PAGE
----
I take part in the Debate to-night for the purpose of introducing a subject not hitherto referred to in this discussion, because, probably, it may not be considered of sufficient importance to occupy the time and attention of the majority of the members of the Committee. It is, nevertheless, a subject worthy of consideration. It is in regard to the position of the ranker-officer in the Army. What is that position to-day? What is his future to be to-morrow? What is the policy and attitude of the War Office regarding him? Ours is a democratic Army, or at least it ought to be. There should be a clear course for the young fellow joining as a private to reach, by virtue of his natural ability and fitness, the highest positions in the Service. I am informed that prior to 1914, or thereabouts, there was an Order issued or Instruction given that promotion from the ranks was to be encouraged. We have, I believe, on record more than one or two notable examples of promotion from the ranks, but certain barriers have 165 still to be removed and the road made easier for the man possessing skill and ability to attain the higher positions. We have had during the War period many notable examples of men who have been promoted to very exalted positions and have done justice to those positions. Some have become lieutenant-colonels and some commanders of battalions, and they have occupied these high posts with marked ability. Where are they now? Have they been reduced to 9.0 P.M. their former rank? Have they been put back, or have they left the Army, and if so, why? These are the questions that are disturbing the minds of some of us, and I, for one, feel that this is an opportune time for inquiry to be made into the matter. I should like to know if it be possible—and of course it is possible, although not perhaps exactly at the moment—I should like to know how many non-commissioned officers have been promoted to commissions since the 15th February, 1914, and have during the War held appointments as commanders of battalions or second in command or as lieutenant-colonels or colonels. What has become of them since the War? What are the prospects of these officers with reference to pay and promotion? Many of us have made inquiries into the position of the men to whom I am referring, and many of us too have had the privilege of reading that interesting and wonderful book published by Lord Haig and entitled, "Lord Haig's Final Dispatches." I was very much touched in perusing that volume by a paragraph on page 347 which, with permission, I will read to the Committee. for it contains some very striking and remarkable words. Speaking of the promotion of officers, Lord Haig writes:Promotion has been entirely by merit and the highest appointments were open to the humblest, provided he had the necessary qualifications of character, skill and knowledge. Many instances can be quoted of men who rose from civil or comparatively humble occupations.Lord Haig then gives us instances of schoolmasters, lawyers, taxicab drivers and ex-sergeant majors who have commanded brigades. One editor has commanded a division, another has successfully attained to senior staff officer of a Regular division. A young cook from Cambridge College, a clerk to the Metropolitan Water Board, an insurance clerk, an architect's assistant, a police inspector, all became efficient general staff officers. 166 A mess sergeant, a railway signalman, a coalminer, market gardeners, an assistant secretary to the Haberdashers' Company, a quartermaster-sergeant, and a private have risen to command a battalion. Clerks have commanded batteries. Schoolmasters, colliers, the son of a blacksmith, an iron moulder, an instructor in tailoring, an assistant gas engineer, a grocer's assistant, as well as policemen, clerks and privates have commanded companies or acted as adjutant, and that is a record we all have a right to be proud about. It is a record the whole Service can appreciate. Why do I refer to it? Because I am informed that there is a desire on the part of the War Office to go back to the bad old practice of making it possible for only the sons of rich men to qualify for and occupy these high positions in the Army. If a collier or a miner or a blacksmith is good enough to hold a high command in time of war, he is good enough to have the opportunity of reaching it in time of peace. If he was good enough in the stress of war and in the bloodshed -and carnage that was going on around him to be marked by his conspicuous gallantry and by his knowledge, skill and ability to hold a high position, he is worthy of holding the same position in time of peace. I am informed that these ranker officers are not given the same opportunity. Although at the close of the War a man was a lieut.-colonel, and he is no longer required in that position, he reverts to his former rank and becomes either a captain or something slightly lower, he loses his position and his pay and, when he retires, he does so on a lower pension. That is not good enough; that is not fair play and that is not giving a reward for the glorious -achievements performed.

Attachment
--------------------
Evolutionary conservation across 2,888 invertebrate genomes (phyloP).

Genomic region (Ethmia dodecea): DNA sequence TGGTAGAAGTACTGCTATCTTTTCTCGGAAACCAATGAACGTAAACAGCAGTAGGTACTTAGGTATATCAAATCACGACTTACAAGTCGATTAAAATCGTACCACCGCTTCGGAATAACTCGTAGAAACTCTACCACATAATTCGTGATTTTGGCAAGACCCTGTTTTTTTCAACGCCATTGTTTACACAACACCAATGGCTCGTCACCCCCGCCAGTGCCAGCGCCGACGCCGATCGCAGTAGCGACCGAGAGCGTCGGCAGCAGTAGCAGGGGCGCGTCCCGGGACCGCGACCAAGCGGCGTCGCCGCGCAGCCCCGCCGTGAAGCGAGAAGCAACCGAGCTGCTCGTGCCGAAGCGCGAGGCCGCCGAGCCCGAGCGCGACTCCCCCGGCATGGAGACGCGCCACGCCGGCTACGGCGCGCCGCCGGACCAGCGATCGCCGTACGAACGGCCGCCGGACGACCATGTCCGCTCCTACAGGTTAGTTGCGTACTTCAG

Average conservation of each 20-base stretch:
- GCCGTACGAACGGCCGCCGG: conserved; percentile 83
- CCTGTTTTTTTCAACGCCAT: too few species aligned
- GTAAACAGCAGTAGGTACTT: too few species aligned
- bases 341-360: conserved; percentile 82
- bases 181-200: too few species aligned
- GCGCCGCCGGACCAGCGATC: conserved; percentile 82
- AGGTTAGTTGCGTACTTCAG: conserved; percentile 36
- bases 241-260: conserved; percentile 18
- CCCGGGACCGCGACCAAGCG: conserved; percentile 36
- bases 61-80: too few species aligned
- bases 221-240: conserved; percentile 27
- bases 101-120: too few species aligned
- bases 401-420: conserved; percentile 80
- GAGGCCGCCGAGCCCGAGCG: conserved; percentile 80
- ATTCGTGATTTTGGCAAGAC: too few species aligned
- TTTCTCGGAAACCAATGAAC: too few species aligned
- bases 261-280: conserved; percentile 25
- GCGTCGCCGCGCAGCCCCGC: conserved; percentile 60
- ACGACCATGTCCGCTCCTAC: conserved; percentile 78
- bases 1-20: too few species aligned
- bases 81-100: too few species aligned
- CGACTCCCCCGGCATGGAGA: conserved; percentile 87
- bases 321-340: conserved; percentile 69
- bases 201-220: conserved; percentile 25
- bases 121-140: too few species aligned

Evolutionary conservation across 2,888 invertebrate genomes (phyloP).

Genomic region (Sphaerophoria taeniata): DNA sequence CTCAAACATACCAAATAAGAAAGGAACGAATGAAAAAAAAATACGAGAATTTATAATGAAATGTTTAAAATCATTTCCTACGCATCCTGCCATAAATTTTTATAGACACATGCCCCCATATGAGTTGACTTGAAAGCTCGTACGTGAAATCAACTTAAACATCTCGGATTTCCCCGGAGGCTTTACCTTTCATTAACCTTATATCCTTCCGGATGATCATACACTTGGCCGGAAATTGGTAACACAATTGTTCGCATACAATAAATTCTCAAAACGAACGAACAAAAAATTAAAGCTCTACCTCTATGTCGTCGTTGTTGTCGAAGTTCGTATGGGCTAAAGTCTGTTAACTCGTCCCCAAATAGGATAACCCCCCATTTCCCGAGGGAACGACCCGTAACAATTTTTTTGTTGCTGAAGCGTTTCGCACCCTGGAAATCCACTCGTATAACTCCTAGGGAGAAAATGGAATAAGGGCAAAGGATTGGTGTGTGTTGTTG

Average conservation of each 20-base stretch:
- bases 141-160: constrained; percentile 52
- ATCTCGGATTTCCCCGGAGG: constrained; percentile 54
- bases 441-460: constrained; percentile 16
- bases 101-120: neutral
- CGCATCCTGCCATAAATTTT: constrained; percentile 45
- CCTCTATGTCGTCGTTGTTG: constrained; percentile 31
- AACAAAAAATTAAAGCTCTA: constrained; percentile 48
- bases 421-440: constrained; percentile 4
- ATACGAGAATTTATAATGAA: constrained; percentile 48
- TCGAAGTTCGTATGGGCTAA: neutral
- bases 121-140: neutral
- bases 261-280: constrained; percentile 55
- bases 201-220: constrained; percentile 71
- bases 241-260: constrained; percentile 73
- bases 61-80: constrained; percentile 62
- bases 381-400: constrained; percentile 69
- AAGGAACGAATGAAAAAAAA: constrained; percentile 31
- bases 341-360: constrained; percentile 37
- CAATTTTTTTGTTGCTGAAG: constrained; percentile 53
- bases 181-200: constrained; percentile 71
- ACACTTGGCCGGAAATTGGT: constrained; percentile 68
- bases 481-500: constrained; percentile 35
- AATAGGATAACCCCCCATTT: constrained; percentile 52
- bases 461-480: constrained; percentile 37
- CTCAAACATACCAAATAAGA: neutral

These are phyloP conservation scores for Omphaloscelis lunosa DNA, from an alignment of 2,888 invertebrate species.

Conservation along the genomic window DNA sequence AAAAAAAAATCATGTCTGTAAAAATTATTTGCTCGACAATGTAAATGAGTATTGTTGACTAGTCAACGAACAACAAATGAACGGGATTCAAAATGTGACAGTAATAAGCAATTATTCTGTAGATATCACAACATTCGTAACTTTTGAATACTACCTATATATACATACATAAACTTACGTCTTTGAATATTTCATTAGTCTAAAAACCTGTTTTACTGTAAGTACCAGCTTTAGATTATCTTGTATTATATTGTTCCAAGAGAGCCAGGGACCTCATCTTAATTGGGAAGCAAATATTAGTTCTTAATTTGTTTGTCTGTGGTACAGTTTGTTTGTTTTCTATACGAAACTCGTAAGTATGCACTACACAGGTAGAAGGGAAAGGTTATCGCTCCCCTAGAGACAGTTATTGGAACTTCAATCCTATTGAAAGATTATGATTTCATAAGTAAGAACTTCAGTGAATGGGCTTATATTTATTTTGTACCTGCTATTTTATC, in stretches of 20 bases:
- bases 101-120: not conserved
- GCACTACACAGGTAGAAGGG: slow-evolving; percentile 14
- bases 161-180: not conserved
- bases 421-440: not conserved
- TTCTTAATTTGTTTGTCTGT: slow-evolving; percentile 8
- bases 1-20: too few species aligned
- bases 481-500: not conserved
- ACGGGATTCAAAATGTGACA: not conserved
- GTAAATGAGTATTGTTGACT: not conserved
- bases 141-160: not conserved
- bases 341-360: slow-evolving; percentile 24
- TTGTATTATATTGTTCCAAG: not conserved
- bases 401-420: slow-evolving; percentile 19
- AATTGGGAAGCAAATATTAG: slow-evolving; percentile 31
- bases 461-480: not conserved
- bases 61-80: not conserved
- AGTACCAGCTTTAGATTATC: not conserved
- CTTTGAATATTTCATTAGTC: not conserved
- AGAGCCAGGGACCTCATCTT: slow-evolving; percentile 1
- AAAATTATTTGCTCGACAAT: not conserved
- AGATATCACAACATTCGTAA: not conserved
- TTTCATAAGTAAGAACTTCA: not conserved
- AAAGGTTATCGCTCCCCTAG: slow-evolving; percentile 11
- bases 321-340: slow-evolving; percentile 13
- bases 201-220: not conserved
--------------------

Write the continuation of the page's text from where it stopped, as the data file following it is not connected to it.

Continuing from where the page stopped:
The War Office ought to encourage the ranker and to encourage the private to attain the goal of his ambition, if he can reach it. It should be made easy for him to reach it, and there should be every inducement and encouragement offered to him to get there. All the wisdom, knowledge and brains have not been given to the sons of the rich more than to the sons of the poor, but the sons of the rich have better chances of developing them than the children of the poor. It is the duty of those who are in charge to give a chance to those to reach distinction who cannot afford it otherwise. The War Office ought to set aside at least 25 per cent. of the positions that become vacant for the rankers, and when they have reached those 167 positions they should be allowed to retain them, so that when they retire it should be on the full pay they are receiving at the moment. I bring this matter to the notice of the Committee, because I feel it is most important and one worthy of consideration and attention. Efficiency, ability, and skill should be the keynotes to success, and to accomplish that the old barriers of wealth should be removed. We know that many obstacles are being placed in the way of the ranker. We know the many ways in which he has been crushed out of his position. There are thousands of officers to-day more than are required. Who is the one that will be thrust into the background? I think I am right in saying it will be the ranker officer who will have to go. We have seen that in evidence and in statistics. That is not right or fair. We should assist those who have attained positions by their bravery and gallantry and not hinder them in receiving the full reward for their success.